Investing in community: Where solar makes sense

kurrawang

A remote Aboriginal community and investors came together to cut bills, reduce emissions—and generate investment returns. ATA’s Andrew Reddaway describes how this innovative project went from proposition to implementation.

The idea for a solar system at Kurrawang Aboriginal Christian Community in Western Australia began with Alternative Technology Association member Robin Gardner (ATA is ReNew’s not-for-profit publisher). Over several years he’s assisted the Kurrawang community with administration through his involvement in Indigenous Community Volunteers and, in the process, he identified the community’s strong potential for solar power.

With the Kurrawang not-for-profit community located between Kalgoorlie and Coolgardie, about 600 km east of Perth, that solar potential is excellent. Until this project, Kurrawang obtained all its electricity from the main Western Australian electricity grid, which is fossil fuelled and charges relatively high electricity tariffs (around 36 c/kWh peak). The community is billed as a single entity and then recovers costs from its 120 residents through meters on each of the 31 houses.

Robin consulted with Kurrawang’s board of directors to gain support for the solar project, particularly Rowena Leslie and Denise Lynch who made the project happen.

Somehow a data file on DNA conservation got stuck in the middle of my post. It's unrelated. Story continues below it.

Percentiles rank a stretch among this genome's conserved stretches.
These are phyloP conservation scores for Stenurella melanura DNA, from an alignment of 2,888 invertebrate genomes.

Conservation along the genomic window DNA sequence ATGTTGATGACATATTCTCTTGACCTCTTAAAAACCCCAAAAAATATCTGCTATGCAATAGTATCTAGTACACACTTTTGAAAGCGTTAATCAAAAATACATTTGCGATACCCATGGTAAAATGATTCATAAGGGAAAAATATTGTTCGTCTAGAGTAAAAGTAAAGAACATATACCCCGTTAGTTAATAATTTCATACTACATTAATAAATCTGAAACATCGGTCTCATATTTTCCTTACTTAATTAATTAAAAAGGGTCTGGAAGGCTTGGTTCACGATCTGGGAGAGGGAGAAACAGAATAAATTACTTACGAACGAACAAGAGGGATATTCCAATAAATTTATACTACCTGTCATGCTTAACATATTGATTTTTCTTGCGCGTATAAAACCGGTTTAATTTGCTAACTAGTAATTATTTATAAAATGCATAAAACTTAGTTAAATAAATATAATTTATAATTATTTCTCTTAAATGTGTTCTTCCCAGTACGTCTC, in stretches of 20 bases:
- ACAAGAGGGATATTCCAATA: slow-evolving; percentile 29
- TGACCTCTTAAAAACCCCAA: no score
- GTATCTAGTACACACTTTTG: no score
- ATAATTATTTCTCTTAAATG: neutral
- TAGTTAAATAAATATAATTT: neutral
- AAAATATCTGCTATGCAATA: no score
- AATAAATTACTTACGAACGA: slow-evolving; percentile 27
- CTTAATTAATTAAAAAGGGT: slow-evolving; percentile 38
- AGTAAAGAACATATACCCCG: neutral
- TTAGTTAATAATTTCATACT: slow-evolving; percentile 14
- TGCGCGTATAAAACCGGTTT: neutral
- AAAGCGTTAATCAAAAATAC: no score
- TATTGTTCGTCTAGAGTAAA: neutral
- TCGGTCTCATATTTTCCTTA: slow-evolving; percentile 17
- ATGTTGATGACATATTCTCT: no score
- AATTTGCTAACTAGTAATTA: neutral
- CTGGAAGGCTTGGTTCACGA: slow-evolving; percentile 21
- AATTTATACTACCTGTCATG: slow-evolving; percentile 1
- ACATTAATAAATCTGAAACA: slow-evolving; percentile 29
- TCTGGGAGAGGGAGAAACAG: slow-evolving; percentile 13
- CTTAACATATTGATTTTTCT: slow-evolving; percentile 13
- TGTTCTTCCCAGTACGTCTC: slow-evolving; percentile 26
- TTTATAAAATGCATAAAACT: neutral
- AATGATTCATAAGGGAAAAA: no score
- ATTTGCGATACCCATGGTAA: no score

Sunny scenarios
The first step was to find out just how much a solar system could benefit the community. Robin sought assistance from the ATA, and we helped model the community’s energy use and potential generation using Sunulator, ATA’s in-house-developed solar calculator.

After exploring several scenarios, the ideal system size was found to be around a 30 kW system. Such a system would displace about 20% of Kurrawang’s grid electricity and is small enough for relatively easy approval by the local electricity distributor. Since all the buildings are billed as a single entity, total demand is quite smooth and it was predicted that exports to the grid would be rare. This helps the economics of the project because the electricity retailer pays little for electricity fed into the grid.

Read the full article in ReNew 136.

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